a. Adam and Eve is described as having children such as Cain and Abel (Genesis 4:1-2).

b. Adam described in a genealogy (Genesis 4:25, 5:1)

iii.      Book of Job: “Have I covered my transgressions like Adam, By hiding my iniquity in my bosom,” (Job 31:33)

At a minimum, this presupposes the story of Genesis 3 and a reference to Adam.

 iv.      Book of Hosea: “But like Adam they have transgressed the covenant; There they have dealt treacherously against Me.” (Hosea 6:7)

1. Here the sin of God’s people are compared to Adam’s sin.

2. Only a real person can transgress a covenant.

v.      Genealogies: 1 Chronicles 1:1, Luke 3:38.

1. Genealogy as a literally form is meant to refer to real people.

2. Adam is referred to in genealogies and therefore God’s Word is here attesting to the fact that Adam was historical.

vi.      Reinforcing the historicity of genealogies, Jude 14 as a straight forward epistle indicating God’s own Word interpreted genealogies literally.

vii.      Both Adam and Eve are presupposed as real in 1 Timothy 2:13-14.

1. Paul could have just invoked his apostolic authority concerning how women ought to behave.

2. The event of the fall of Adam and Eve is invoked here as the basis for Paul’s admonition.

viii.      Paul’s preaching of the Gospel to Athenian philosophers presupposes Adam as the father of all: “and He made from one man every nation of mankind to live on all the face of the earth, having determined their appointed times and the boundaries of their habitation,” (Acts17:26)

1. Note that the Greeks did not believe God made all man from one person.

2. They believe that their own race (Greeks) had nothing to do with others since they were far more superior.

3. Yet Acts 17 is Paul’s sermon that lays the foundation to make the Gospel intelligible and he found it important to bring up Adam as the first man of all.

 ix.      Adam is presuppose as historical figure in the underpinning of the Gospel.

1. Just as Christ was historical and imputed righteousness for justification so too was Adam presupposed as historical imputing sin (Romans 5:12-21).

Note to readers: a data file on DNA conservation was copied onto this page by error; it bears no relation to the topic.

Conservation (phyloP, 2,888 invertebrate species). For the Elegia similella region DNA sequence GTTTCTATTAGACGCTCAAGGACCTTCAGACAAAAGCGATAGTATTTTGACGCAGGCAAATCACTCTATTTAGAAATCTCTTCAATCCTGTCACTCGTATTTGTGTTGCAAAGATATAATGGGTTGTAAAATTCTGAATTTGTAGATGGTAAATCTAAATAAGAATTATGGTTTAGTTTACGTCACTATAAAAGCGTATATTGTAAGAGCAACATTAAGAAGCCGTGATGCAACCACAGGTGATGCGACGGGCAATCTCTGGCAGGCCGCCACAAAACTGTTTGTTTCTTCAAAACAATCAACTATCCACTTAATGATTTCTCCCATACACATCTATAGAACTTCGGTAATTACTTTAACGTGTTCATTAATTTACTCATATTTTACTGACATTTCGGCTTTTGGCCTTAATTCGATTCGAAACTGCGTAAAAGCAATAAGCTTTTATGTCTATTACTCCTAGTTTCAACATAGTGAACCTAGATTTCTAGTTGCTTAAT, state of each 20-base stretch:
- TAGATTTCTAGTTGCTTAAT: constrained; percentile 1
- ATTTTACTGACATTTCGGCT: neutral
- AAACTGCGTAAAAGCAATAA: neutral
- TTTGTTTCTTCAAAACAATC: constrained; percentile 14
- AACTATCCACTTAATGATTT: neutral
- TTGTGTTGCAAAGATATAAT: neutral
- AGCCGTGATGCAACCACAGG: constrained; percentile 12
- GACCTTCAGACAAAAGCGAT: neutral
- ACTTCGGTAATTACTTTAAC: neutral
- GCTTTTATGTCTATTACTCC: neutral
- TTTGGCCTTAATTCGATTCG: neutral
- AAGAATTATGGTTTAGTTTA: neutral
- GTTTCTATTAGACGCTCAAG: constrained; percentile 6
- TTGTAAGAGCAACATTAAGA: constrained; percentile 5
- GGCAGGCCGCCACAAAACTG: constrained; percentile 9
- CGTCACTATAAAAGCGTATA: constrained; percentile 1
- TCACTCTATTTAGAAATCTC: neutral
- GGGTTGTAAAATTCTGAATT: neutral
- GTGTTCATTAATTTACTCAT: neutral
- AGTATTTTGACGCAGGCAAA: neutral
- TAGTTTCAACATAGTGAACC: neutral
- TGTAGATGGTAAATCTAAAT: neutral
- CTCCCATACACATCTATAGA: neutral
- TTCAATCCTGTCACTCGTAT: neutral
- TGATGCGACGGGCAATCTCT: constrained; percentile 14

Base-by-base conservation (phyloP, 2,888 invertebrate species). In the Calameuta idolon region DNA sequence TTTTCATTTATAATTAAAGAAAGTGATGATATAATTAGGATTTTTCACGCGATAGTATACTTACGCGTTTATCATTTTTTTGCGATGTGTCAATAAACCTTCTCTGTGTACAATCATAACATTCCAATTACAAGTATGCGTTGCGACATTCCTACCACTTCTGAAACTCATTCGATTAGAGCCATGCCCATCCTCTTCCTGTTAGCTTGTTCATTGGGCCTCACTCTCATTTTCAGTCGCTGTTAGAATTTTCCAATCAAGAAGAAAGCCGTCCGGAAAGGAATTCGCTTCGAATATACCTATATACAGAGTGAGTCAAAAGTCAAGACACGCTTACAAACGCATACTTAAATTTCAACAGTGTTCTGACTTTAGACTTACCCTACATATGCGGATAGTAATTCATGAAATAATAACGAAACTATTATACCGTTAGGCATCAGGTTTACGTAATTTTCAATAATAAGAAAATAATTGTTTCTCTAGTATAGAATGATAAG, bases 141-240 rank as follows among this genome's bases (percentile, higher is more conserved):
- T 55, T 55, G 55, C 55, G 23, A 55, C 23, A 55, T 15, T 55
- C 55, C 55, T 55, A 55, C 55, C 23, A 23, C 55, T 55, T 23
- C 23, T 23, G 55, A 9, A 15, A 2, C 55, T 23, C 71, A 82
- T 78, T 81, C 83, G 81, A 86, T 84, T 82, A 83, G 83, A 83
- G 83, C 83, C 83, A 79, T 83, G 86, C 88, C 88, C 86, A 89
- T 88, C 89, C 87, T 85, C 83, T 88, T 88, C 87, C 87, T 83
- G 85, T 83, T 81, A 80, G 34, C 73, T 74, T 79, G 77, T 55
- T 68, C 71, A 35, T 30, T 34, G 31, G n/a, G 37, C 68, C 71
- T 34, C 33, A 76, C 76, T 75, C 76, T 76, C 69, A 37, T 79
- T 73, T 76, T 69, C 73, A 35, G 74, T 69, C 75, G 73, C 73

2. Just as Christ was historical and gave us life so too was Adam presupposed as historical giving us death (1 Corinthians 15:20-58).


[4] Peter Enns, The Evolution of Adam, (Grand Rapids: Brazos Press, 2012), 137.

[5] Peter Enns, The Evolution of Adam, (Grand Rapids: Brazos Press, 2012), xiv.

[6] The following essential elements are found in Walter C. Kaiser, Jr., “Narrative”, Cracking Old Testament Codes, (Nashville: Broadman and Holman Publishers, 1995), 69-76.

[7] The discussion about the wayyiqtol is from Robert B. Chisholm Jr., From Exegesis to Exposition, (Grand Rapids: Baker Books, 1999), 119-120.

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Purchase: Amazon

I did enjoy this commentary. For readers who are unaware, Fitzmyer is a Roman Catholic but I did not find his tradition really coming out (for instance, his interaction of the word “saints” in Philemon is interpreted to refer to believers in general, not SAINTS, and he did not have any further discussion about that point of saints and SAINTS). In the past I have used various commentaries from this series and I think this volume is one of the better ones (there are some whacky ones in this series). I read this work primarily for my exegetical preparation for preaching, so in terms of it’s usefulness for the exegete I thought that this work was worthwhile in terms of the materials for the readers to interact with, though I feel that there was more that Fitzmyer could have said. By saying that this work is worthwhile, I do not mean that I agree with every interpretative decision made by the author, only that they were not outrageous or out of bounds where he landed. From time to time there were historical, lexical, grammatical and syntactical insights that I gained about the Greek text from reading Fitzmyer, that I didn’t not see on my own.